You might be aware of your conscious thoughts throughout the day, but while your subconscious mind is running the show behind the scenes, you can help reprogram thoughts to work for you both while you sleep and while you’re awake.
4 Ways To Reprogram Your Subconscious Thoughts
Stress can take a toll on our mental processes and our ability to think clearly. As a result, productivity at work, our mood, and our behavior can be affected by stressful and negative thoughts. For example, if you feel stressed out, your thoughts are usually racing about what is bothering you, and you may neglect healthy self-care as a result and eat junk food.
Being aware of negative thoughts that are in your conscious mind can help you to control your behavior so that it will not negatively impact your health.
1. Change your reaction or response to stress
When something stressful occurs, like a traffic jam, our reaction to the stressful event is often the cause of the problem. For example, we can say ‘This is going to make me late for work,’ but the traffic jam is still something that is out of our control and all we have done is to feel bad about it by focusing on the negative. Instead, we could say ‘At least I have a little time to myself before work.’
By changing our response we are able to change how ‘the interactive influence of environmental demands and personal characteristics on the initial reaction to stressors and how this reaction affects thoughts, feelings, and action.’ This finding comes from a research study by the Department of Psychology at Saint Louis University where self-management training was used as a technique for people in the workplace to manage stress.
2. Neuro-Linguistic Programming (NLP)
NLP uses the power of the language that we use with ourselves to reprogram subconscious thoughts. For example, if you ask yourself ‘Why do I feel so angry?’ your thoughts are focused on the anger or the negative emotion, rather than what you do want, which is the opposite.
NLP also helps people to set positive goals that are focused on what they do want, not what they don’t want. Other techniques from NLP include imagining someone that is bothering you as a photograph in black and white and picturing the photo moving away from you and appearing smaller. Other NLP techniques include hearing your critical inner voice in a humorous cartoon voice instead. For example, if you tell yourself ‘That was stupid,’ imagine Shaggy from the TV cartoon Scooby Doo saying it next time instead.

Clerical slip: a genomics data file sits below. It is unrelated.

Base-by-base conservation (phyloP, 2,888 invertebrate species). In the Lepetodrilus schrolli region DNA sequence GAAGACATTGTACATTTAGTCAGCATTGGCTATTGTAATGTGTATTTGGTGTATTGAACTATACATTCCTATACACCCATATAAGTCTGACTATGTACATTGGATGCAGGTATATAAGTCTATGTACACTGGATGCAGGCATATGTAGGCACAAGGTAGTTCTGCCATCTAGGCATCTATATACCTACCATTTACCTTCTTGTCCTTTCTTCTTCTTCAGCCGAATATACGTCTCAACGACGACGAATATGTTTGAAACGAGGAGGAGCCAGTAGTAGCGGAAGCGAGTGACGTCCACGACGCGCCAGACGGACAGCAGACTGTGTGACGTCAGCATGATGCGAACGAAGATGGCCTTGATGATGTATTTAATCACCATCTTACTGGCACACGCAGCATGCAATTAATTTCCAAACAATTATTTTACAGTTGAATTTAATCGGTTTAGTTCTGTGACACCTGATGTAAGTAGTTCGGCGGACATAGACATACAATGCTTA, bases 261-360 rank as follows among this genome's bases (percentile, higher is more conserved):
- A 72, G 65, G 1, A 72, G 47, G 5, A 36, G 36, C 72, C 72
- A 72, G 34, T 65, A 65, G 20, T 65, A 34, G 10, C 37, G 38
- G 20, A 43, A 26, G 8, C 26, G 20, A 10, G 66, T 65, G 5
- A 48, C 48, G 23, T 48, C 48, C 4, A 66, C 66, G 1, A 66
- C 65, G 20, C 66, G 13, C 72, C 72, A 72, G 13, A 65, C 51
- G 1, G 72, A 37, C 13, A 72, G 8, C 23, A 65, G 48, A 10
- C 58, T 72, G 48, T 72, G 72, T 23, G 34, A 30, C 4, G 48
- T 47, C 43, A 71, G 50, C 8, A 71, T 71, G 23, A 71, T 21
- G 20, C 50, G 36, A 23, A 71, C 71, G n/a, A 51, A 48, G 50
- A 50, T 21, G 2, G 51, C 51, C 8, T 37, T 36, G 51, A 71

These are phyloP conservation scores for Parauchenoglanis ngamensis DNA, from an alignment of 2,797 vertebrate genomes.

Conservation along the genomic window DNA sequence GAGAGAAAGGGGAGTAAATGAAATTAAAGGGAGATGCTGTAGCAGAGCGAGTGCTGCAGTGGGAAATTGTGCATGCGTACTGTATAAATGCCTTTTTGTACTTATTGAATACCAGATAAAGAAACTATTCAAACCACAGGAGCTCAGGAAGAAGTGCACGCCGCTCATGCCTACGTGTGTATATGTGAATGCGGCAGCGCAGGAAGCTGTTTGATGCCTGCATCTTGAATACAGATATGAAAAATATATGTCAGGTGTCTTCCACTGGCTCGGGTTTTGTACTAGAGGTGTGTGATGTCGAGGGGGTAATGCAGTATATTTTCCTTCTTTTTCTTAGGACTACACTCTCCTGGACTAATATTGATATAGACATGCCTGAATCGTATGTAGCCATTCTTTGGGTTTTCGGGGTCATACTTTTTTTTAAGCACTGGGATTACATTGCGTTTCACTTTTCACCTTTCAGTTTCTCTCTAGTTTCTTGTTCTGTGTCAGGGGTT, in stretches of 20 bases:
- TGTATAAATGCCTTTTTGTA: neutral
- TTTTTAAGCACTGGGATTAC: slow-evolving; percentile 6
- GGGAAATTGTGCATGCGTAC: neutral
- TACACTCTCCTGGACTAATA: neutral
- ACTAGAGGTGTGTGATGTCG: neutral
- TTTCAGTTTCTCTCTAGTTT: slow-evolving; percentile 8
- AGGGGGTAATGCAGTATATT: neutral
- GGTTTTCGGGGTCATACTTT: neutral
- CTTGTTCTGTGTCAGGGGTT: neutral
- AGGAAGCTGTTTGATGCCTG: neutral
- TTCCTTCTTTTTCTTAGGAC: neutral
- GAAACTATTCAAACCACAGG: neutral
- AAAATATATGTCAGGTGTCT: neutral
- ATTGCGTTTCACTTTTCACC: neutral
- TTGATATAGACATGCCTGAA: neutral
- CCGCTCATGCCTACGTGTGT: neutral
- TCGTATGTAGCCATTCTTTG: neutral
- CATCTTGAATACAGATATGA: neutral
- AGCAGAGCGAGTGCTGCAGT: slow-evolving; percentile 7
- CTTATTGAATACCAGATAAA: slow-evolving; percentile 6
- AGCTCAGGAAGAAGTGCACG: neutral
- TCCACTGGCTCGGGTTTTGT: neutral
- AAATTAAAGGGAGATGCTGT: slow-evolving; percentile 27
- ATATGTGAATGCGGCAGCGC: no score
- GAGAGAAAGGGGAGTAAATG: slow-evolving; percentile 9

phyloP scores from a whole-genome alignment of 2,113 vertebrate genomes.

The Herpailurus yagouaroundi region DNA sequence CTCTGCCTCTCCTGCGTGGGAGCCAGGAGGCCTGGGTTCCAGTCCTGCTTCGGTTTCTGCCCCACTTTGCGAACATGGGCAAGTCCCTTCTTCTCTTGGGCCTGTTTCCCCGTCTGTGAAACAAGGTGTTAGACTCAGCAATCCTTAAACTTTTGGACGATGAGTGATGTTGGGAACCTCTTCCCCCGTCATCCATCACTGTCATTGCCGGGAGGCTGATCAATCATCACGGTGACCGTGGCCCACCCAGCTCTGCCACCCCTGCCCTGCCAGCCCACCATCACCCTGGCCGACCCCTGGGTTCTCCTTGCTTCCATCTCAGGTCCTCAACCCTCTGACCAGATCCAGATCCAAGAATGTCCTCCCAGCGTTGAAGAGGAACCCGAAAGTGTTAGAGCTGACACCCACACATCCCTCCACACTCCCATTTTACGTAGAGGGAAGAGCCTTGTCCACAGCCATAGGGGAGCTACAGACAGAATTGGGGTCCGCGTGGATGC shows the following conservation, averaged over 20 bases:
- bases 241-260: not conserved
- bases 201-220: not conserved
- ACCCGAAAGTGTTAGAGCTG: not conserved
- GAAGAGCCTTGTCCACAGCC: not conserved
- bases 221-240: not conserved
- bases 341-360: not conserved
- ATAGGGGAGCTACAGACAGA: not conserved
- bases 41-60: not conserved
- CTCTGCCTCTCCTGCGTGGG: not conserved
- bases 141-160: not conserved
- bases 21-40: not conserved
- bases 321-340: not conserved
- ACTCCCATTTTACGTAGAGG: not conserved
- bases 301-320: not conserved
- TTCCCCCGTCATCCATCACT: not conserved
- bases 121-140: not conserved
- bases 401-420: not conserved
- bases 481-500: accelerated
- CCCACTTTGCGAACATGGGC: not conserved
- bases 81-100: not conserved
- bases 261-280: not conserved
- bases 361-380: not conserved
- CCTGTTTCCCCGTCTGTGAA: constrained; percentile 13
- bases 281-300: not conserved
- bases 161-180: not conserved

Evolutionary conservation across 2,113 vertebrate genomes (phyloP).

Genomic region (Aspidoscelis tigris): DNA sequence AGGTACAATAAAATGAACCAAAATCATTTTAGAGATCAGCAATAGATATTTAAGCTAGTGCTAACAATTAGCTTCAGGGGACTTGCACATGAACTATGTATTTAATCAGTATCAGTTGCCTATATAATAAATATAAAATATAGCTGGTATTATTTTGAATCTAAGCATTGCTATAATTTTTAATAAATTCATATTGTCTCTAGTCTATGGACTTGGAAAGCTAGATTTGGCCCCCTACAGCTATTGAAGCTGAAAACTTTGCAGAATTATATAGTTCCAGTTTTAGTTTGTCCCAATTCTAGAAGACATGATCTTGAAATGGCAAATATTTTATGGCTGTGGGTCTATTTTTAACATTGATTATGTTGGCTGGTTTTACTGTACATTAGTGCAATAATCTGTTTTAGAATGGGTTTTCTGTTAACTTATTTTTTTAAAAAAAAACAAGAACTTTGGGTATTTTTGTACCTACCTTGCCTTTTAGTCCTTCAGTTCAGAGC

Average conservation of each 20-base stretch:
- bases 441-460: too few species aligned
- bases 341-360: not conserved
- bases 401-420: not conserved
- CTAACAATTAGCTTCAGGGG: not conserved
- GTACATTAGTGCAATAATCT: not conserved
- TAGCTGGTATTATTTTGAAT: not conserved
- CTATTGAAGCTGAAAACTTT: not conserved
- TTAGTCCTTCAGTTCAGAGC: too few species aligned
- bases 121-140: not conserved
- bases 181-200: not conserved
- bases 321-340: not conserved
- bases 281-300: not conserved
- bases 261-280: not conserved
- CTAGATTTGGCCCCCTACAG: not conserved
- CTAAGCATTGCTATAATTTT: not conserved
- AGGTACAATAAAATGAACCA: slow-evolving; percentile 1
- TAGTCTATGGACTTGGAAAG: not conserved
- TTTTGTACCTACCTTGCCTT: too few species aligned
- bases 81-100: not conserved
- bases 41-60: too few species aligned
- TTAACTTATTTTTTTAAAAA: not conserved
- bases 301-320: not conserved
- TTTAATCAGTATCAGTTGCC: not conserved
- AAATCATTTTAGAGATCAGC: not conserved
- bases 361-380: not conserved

NLP may help reduce symptoms of clinical anxiety, depression, phobias, and other troubling psychological problems. A joint Croatian and Austrian study on patients coming to therapy for various psychological problems found that neuro-linguistic programming therapy was able to significantly help reduce clinical symptoms and increase quality of life.
3. Eye Movement Desensitization and Reprocessing (EMDR)
Traumatic events can leave people with post-traumatic stress disorder or PTSD. Even small traumas like seeing a car accident happen near you, but not being involved in it can affect your mind in negative ways. You may notice more irrational fears than usual, for example, being afraid of driving when you have no reason to be concerned. Depression, phobias, obsessive-compulsive behavior, anxiety, and trauma are all psychological problems that can be helped by EMDR. You can find a trained EMDR clinician through this link.
In EMDR therapy, patients watch a screen where lights move around and they track the lights with their eyes while trying to remember the past events that bothered them. The treatment is a way for patients to bring up their negative emotions about the past, while distracting them with something that makes it difficult to focus on the negative thoughts. The combination of these things, trying to remember and trying to pay attention to what is on the screen are hard for the brain to reconcile. What happens is that the negative thoughts lose to the pattern of eye movement.
You can try this therapy at home by looking up links for EMDR on YouTube. This self-therapy to reprogram your subconscious thoughts is not recommended for those who have undergone intense trauma because the memories could be disturbing. Instead, find a therapist who works in EMDR who can teach you how to manage negative memories.
4. Cognitive Behavioral Therapy (CBT)
Psychcentral.com says ‘CBT works by changing people’s attitudes and their behavior by focusing on the thoughts, images, beliefs and attitudes that are held (a person’s cognitive processes) and how these processes relate to the way a person behaves, as a way of dealing with emotional problems.’
To use the technique of CBT to reprogram your subconscious thoughts, first, we have to identify negative thoughts, like ‘I am worthless.’ Second, you question the thought by saying ‘Why would I think that about myself?’ ‘Who told me to think that way?’ Third, we replace the negative pattern of thoughts with positive ones like ‘I am very capable. Everyone makes mistakes, but I have learned from mine and I know that I can do this.’